Root Canal Treatment
- What is root canal treatment?
- Why is root canal treatment needed?
- Does it hurt?
- What does it involve?
- What will my tooth look like after treatment?
- What if it happens again?
- Is it expensive?
- What if I don't have the treatment?
- Will the tooth be safe after treatment?
- Where can this treatment be carried out?
- What about aftercare?
Root Canal Treatment, (also called Endodontics) is needed when the blood or nerve supply of the tooth (known as the pulp) is infected through decay or injury.
If the pulp becomes infected, the infection may spread through the root canal system of the tooth, which may eventually lead to an abscess. If Root Canal Treatment (RCT) is not carried out, the infection will spread and the tooth may need to be taken out.
No. A local anaesthectic is used and the whole procedure should feel no different to that of having an ordinary filling done.
The aim of the treatment is to remove all infection from the root canal. The root is then cleaned and filled to prevent any further infection. Root Canal treatment is a skilled and time consuming procedure. Most courses of treatment will involve two or more visits to your dentist. At the first appointment, the infected pulp is removed. Any abscesses, which may be present, can also be drained at this time. The root canal is then cleaned and shaped ready for the filling. A temporary filling is inserted and the tooth is left to settle. The tooth is checked at a later visit and when all the infection has cleared, the tooth is permanently filled.
In the past, a root filled tooth would often darken after treatment. However with modern techniques, this does not usually happen. If any discolouration should take place, there are several treatments available to restore the natural appearance.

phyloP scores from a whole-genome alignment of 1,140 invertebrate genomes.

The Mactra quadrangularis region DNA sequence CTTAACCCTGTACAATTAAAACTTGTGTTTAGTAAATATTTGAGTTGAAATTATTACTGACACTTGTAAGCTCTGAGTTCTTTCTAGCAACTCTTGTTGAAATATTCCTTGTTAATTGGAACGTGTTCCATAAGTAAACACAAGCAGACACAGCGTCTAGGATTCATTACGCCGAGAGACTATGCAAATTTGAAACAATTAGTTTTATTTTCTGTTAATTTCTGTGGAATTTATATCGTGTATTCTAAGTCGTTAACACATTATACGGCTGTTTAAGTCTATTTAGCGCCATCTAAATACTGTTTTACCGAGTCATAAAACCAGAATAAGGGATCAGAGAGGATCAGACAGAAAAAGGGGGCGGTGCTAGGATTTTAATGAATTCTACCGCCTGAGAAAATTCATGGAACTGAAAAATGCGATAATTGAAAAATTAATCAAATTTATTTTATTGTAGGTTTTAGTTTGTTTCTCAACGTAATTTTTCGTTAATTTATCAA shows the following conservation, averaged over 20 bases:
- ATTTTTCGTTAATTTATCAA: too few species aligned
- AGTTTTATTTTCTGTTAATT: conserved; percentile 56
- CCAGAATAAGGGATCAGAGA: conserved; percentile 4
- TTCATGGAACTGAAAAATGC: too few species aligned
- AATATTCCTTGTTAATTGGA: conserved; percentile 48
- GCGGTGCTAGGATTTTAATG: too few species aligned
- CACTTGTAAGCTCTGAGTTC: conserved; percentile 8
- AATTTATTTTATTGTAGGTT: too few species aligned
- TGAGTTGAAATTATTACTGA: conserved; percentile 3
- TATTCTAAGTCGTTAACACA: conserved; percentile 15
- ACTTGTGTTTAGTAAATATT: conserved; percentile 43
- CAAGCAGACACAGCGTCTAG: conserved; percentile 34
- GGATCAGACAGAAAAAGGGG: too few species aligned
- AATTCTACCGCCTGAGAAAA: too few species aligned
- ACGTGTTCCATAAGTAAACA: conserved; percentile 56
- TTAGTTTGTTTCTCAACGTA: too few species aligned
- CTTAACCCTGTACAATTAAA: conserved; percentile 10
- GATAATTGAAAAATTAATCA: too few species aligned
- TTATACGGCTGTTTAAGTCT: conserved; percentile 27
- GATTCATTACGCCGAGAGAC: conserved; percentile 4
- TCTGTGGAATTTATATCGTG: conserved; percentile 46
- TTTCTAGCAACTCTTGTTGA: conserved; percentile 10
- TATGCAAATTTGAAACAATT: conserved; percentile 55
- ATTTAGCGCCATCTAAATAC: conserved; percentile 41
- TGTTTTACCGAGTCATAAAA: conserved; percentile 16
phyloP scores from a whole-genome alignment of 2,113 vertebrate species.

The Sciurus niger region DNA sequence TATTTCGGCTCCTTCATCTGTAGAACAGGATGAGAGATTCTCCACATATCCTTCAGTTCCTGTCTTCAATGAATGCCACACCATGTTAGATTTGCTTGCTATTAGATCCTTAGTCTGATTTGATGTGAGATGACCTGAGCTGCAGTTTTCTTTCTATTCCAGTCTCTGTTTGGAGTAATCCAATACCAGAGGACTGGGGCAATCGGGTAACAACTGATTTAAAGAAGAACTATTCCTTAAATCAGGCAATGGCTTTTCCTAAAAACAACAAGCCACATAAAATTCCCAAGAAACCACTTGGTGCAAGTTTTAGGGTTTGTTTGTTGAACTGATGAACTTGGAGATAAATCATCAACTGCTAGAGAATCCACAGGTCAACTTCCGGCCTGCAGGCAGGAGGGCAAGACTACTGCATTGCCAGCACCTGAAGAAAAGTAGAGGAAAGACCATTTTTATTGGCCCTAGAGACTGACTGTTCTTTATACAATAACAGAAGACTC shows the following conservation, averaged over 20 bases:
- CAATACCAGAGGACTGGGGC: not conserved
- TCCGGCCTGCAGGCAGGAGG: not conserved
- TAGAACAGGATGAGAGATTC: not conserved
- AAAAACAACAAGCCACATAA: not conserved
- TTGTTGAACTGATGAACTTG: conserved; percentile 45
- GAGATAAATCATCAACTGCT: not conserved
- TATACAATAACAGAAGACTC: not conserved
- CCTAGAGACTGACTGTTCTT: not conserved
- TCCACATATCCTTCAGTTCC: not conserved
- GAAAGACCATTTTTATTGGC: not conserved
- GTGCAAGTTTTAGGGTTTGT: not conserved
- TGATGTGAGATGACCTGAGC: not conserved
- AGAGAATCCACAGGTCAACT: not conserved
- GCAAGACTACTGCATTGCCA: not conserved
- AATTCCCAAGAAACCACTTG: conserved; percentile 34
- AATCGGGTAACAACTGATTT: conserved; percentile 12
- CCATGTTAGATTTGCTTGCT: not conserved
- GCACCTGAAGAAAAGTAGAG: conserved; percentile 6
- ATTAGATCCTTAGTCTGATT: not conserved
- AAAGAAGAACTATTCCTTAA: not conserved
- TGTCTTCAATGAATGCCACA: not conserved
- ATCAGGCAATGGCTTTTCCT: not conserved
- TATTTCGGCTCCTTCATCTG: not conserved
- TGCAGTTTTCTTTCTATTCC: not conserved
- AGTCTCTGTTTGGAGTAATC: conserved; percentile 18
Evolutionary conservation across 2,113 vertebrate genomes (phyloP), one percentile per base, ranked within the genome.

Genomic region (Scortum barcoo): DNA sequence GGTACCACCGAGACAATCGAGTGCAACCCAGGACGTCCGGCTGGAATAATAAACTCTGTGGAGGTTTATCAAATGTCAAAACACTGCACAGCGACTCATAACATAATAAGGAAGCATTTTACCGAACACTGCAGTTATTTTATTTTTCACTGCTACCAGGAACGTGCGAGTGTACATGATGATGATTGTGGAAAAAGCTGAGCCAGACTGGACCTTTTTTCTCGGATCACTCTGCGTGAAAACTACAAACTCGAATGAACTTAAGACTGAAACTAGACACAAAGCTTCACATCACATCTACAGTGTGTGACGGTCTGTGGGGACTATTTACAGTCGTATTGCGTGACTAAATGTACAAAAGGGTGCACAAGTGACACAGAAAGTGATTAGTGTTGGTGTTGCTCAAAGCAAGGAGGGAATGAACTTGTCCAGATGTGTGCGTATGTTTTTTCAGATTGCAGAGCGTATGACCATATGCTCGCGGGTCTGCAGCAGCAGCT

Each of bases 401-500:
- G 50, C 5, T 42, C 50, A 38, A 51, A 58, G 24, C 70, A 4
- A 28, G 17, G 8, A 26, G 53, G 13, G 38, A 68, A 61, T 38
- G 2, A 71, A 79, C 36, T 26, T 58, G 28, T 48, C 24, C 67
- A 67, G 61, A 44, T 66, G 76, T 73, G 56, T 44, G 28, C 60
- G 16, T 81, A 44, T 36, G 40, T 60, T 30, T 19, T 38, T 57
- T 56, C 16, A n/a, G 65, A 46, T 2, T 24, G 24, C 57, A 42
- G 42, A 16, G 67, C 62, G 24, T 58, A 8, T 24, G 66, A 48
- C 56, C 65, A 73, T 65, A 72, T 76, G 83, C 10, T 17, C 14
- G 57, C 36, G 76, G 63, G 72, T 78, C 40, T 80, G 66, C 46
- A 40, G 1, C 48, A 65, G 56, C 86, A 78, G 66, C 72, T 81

Root canal treatment is usually very successful, however if there should be a recurrence of infection, the treatment can be repeated.
Root canal treatment is available on the National Health Service, however, due to the length of time required and the skill needed, many dentists prefer to carry out this treatment on a private basis. Your dentist will be pleased to give you an estimate.
The alternative to RCT is the removal of the tooth. Once the pulp is destroyed, it can't heal and it is not recommended to leave an infected tooth in the mouth. Whilst some people would prefer an extraction, it is usually advisable to keep as many natural teeth as possible.
Yes. However it is advisable to restore the tooth with a crown to provide extra support and strength to the tooth.
Root Canal Treatment is a routine dental procedure, which your dentist will be happy to provide.
Root treated teeth should be treated just the same as any other tooth. Remember to clean your teeth at least once a day, preferably with a fluoride toothpaste. Keep sugary snacks to a minimum, and only to mealtimes if possible. Attend your dentist for regular check-ups.